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New York: Your CSIS bio suggests you claim expertise in energy issues, so please explain to me how it was in the best interests of the United States population at large to return Iraq to OPEC immediately after our occupation was successful?

Anthony H. Cordesman: Iraq never left OPEC, and the laws of war and the precedents for occupation do not allow us to make such decisions except as a temporary expedient. Whether you feel we liberated Iraq or invaded it, we never never had any such level of control.

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Harrisburg, Pa.: How much does our military presence in Iraq serve as an inducement for terrorist groups to organize and rally their forces in Iraq? Would it be possible for us to diminish our military support while keeping a secondary presence that does not attract and mobilize the enemy as much? By that I mean fewer brick-and-mortar targets being built by us, but more training, basic services, etc. Would a less-physical American military presence and fewer physical terrorist targets deflate the enemy?

Anthony H. Cordesman: These are the goals and the currently U.S. joint strategic plan for Iraq.

It is far from clear, however, that Iraq really has had a decisive impact on global terrorism. The number of outsiders never has been more than 10 percent of al-Qaeda in Iraq, if that; the flow of foreign volunteers has been in tens of men per week; and most insurgents have been Iraqi.

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Champaign, Ill.: Good afternoon. You speak of abandoning a nation of 28 million. Does this moral obligation require the U.S. to wreck its fiscal health and seriously damage the readiness of the armed forces?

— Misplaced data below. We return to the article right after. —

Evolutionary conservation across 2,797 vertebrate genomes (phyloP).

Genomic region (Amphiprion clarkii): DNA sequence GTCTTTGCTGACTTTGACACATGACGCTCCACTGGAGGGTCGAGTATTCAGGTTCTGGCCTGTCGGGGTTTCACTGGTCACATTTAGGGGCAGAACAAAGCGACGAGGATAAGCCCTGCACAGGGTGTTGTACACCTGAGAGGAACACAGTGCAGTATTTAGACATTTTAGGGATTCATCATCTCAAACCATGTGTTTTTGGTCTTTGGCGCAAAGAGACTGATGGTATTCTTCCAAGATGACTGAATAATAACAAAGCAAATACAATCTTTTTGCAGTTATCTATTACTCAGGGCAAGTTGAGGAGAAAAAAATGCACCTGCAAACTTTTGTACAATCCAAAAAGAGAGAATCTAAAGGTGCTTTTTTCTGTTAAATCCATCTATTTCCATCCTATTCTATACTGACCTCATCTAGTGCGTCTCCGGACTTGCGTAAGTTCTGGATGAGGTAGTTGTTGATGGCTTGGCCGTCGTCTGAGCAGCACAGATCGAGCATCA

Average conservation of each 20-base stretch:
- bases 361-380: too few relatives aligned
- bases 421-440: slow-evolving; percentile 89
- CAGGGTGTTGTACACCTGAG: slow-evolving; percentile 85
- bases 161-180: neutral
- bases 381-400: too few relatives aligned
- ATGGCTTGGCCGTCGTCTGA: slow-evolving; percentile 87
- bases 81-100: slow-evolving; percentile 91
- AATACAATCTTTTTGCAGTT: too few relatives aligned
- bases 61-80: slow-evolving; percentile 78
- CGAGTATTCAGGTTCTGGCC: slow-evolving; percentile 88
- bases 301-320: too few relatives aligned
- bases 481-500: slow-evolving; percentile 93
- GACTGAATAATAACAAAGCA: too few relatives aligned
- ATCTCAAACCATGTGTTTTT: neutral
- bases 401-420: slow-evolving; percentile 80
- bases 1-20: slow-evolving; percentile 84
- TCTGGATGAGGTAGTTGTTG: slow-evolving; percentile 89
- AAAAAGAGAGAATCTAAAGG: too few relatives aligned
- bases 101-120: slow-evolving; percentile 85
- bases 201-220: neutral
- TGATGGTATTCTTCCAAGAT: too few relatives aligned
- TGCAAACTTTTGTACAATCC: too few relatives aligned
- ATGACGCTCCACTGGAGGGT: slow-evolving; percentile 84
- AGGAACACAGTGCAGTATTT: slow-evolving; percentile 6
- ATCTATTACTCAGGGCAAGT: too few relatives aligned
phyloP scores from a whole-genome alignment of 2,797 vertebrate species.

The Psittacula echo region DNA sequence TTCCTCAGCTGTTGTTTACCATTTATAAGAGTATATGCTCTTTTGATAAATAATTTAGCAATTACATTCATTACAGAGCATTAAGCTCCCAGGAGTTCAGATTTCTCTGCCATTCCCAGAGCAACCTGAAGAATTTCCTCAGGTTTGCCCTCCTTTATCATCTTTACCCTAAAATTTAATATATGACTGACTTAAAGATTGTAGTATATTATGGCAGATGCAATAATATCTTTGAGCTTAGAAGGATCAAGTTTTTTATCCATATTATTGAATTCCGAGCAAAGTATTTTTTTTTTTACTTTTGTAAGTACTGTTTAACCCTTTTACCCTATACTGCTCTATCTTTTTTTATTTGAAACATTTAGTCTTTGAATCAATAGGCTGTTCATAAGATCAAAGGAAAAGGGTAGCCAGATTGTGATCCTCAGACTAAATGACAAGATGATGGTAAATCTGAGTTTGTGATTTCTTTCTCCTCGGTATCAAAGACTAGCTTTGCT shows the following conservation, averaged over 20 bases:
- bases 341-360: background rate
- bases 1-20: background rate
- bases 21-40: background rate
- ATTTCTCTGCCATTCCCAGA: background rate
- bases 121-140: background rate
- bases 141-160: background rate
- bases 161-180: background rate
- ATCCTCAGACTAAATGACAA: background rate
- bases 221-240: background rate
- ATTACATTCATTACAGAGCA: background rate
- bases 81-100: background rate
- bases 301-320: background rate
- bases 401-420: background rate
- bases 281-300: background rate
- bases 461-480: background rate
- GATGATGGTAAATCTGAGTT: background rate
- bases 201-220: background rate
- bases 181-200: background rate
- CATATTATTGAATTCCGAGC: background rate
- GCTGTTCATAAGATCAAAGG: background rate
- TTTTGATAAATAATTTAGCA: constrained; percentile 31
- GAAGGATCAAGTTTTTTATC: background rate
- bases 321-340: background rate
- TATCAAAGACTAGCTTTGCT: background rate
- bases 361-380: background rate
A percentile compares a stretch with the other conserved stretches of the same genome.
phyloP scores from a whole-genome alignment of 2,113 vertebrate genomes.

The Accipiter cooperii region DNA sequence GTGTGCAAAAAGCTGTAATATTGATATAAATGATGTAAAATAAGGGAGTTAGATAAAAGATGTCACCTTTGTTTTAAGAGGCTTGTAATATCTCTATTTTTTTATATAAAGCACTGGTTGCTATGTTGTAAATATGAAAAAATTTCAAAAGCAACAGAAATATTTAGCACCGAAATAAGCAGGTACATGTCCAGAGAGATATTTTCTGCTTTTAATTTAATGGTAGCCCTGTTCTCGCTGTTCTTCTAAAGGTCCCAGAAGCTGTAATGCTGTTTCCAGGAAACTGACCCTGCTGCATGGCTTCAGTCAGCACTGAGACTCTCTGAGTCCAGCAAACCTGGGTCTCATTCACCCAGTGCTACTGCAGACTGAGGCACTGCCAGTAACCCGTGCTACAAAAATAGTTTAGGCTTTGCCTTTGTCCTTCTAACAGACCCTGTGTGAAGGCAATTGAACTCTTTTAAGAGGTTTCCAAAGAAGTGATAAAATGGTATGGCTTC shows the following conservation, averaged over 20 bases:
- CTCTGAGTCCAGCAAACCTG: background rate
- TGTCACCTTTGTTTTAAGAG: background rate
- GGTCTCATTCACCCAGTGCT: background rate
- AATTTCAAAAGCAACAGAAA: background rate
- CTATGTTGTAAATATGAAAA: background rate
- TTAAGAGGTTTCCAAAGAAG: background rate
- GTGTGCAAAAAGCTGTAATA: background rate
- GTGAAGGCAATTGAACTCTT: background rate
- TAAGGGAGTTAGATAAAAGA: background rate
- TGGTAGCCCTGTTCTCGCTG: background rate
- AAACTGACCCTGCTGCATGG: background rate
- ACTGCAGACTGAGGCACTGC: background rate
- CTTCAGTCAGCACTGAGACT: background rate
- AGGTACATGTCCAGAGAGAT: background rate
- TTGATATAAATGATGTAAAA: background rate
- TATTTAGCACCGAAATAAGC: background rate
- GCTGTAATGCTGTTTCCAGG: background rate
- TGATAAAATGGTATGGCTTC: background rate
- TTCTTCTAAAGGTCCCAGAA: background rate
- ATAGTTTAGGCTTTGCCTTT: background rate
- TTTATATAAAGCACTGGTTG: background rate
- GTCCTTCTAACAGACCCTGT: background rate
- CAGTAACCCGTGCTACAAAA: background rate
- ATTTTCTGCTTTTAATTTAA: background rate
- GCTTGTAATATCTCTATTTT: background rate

Anthony H. Cordesman: Take a look at the national budget, and the independent estimates of war costs by the Congressional Research Service and the Congressional Budget Office. Even with all the supplementals, we are spending around 4 percent or less of our GNP on all defense spending. This is far lower than during the entire Cold War, and isn't "wrecking" anything.

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Herndon, Va.: Mr. Cordesman: "Progress" in the Iraq war seems almost totally a factor of what "starting point" is used. Last week, when Charles Krauthammer flayed all those who wouldn't admit the surge was working; at the same time, David Ignatius was saying things may have improved compared to what was expected when the war started, but the war still is a disaster. My view is that success is when a large amount of our troops out leave without Iraq collapsing -- if such a thing is a possibility.